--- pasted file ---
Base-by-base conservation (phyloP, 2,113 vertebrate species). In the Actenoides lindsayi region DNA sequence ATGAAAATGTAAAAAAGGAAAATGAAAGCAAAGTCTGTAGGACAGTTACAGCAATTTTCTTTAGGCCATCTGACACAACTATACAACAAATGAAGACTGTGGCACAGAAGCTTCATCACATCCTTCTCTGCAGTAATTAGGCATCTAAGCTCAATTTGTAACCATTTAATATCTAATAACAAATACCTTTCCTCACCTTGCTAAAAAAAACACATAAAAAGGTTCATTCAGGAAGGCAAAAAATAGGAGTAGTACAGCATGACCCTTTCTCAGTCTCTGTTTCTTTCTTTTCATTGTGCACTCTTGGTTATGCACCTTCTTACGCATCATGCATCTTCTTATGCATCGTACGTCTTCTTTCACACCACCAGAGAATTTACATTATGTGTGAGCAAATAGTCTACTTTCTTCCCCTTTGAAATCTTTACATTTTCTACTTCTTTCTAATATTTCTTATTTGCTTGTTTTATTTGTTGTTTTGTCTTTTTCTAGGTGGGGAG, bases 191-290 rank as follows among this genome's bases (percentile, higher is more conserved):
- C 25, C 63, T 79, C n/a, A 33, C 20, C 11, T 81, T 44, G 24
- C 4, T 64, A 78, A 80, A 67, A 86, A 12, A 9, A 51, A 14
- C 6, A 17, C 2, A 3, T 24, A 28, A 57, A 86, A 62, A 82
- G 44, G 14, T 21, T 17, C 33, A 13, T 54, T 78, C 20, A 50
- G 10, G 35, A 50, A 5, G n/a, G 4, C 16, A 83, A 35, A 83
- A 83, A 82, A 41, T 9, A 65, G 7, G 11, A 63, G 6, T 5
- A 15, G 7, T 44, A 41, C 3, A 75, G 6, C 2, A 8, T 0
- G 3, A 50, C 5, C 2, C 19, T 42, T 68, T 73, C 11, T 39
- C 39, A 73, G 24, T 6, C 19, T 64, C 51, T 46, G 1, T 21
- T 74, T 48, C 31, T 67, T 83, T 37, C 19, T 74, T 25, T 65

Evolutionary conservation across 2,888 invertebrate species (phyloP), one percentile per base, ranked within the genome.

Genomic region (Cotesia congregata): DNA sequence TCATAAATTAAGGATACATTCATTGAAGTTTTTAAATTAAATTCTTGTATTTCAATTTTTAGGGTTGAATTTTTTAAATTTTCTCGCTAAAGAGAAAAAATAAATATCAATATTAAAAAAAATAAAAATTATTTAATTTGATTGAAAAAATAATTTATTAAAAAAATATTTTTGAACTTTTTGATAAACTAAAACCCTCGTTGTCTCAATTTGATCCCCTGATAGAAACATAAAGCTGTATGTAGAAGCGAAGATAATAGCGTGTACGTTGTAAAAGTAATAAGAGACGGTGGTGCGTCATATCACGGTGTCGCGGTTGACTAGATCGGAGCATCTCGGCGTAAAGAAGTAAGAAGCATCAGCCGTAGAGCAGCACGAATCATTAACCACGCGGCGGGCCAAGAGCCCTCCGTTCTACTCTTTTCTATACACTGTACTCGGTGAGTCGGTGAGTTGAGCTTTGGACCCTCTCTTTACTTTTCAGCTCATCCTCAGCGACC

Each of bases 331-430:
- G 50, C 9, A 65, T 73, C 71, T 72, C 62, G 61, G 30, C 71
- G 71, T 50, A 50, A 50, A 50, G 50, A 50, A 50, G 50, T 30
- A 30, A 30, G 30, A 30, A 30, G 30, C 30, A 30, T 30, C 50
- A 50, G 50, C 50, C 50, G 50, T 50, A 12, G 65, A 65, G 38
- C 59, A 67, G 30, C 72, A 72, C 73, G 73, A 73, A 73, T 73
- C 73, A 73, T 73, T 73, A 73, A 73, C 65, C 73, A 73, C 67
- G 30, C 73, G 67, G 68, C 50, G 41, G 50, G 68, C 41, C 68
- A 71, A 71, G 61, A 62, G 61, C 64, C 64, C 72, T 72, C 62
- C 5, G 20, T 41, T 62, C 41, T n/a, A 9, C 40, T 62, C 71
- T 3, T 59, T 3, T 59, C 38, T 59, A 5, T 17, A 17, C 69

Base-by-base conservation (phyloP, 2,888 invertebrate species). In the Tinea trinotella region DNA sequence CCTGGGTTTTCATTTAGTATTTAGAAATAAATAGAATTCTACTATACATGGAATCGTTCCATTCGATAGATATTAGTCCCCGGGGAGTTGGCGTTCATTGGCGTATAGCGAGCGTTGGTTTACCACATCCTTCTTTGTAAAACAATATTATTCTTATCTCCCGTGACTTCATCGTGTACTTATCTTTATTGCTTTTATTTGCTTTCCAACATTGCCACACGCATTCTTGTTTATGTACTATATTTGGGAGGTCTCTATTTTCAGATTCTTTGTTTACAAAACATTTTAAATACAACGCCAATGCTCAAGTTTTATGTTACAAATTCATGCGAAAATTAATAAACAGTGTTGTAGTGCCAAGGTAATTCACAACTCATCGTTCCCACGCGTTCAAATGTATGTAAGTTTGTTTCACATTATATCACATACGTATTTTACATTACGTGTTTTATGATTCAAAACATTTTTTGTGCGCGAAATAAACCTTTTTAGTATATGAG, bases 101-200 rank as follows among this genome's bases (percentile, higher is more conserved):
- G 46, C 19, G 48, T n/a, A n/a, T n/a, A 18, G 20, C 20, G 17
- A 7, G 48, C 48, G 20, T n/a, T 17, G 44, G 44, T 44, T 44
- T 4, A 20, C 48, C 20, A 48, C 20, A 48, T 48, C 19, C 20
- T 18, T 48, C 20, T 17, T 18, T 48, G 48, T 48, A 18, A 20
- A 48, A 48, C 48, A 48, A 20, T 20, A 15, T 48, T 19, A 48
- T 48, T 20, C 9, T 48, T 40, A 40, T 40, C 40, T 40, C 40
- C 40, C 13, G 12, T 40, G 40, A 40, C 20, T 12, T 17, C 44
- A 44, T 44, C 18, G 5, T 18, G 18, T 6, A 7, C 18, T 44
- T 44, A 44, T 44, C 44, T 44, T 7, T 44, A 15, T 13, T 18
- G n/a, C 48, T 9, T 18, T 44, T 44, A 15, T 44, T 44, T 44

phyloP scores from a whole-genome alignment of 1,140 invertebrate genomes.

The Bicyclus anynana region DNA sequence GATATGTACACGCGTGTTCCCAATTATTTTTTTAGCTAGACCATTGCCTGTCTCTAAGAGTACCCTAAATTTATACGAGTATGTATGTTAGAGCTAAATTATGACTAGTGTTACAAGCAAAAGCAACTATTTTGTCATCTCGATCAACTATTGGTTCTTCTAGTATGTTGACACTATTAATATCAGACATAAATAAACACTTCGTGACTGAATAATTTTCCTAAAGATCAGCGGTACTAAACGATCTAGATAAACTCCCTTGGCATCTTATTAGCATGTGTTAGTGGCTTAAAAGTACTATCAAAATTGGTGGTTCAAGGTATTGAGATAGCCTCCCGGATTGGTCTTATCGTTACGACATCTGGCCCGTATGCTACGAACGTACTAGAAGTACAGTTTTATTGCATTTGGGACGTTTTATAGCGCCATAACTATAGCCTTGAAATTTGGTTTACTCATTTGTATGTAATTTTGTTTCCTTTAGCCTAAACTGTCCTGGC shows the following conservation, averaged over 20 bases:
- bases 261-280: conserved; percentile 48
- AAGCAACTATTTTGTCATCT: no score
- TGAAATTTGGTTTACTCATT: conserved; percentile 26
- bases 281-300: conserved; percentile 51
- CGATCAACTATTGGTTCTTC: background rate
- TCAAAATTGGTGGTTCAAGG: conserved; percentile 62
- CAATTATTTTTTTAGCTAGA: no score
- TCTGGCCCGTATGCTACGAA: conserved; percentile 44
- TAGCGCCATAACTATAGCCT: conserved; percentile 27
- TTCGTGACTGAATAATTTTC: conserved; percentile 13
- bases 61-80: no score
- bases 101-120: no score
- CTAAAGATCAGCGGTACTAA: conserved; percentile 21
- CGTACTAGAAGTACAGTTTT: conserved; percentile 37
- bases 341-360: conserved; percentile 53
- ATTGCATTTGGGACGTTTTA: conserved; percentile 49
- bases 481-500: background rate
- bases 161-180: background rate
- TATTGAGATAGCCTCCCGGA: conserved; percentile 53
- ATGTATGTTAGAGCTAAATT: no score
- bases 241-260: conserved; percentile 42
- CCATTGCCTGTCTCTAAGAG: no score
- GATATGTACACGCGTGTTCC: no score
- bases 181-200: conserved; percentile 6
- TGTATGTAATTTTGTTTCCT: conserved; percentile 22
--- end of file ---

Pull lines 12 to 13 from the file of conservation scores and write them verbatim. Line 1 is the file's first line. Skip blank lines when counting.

Evolutionary conservation across 2,888 invertebrate species (phyloP), one percentile per base, ranked within the genome.

Genomic region (Cotesia congregata): DNA sequence TCATAAATTAAGGATACATTCATTGAAGTTTTTAAATTAAATTCTTGTATTTCAATTTTTAGGGTTGAATTTTTTAAATTTTCTCGCTAAAGAGAAAAAATAAATATCAATATTAAAAAAAATAAAAATTATTTAATTTGATTGAAAAAATAATTTATTAAAAAAATATTTTTGAACTTTTTGATAAACTAAAACCCTCGTTGTCTCAATTTGATCCCCTGATAGAAACATAAAGCTGTATGTAGAAGCGAAGATAATAGCGTGTACGTTGTAAAAGTAATAAGAGACGGTGGTGCGTCATATCACGGTGTCGCGGTTGACTAGATCGGAGCATCTCGGCGTAAAGAAGTAAGAAGCATCAGCCGTAGAGCAGCACGAATCATTAACCACGCGGCGGGCCAAGAGCCCTCCGTTCTACTCTTTTCTATACACTGTACTCGGTGAGTCGGTGAGTTGAGCTTTGGACCCTCTCTTTACTTTTCAGCTCATCCTCAGCGACC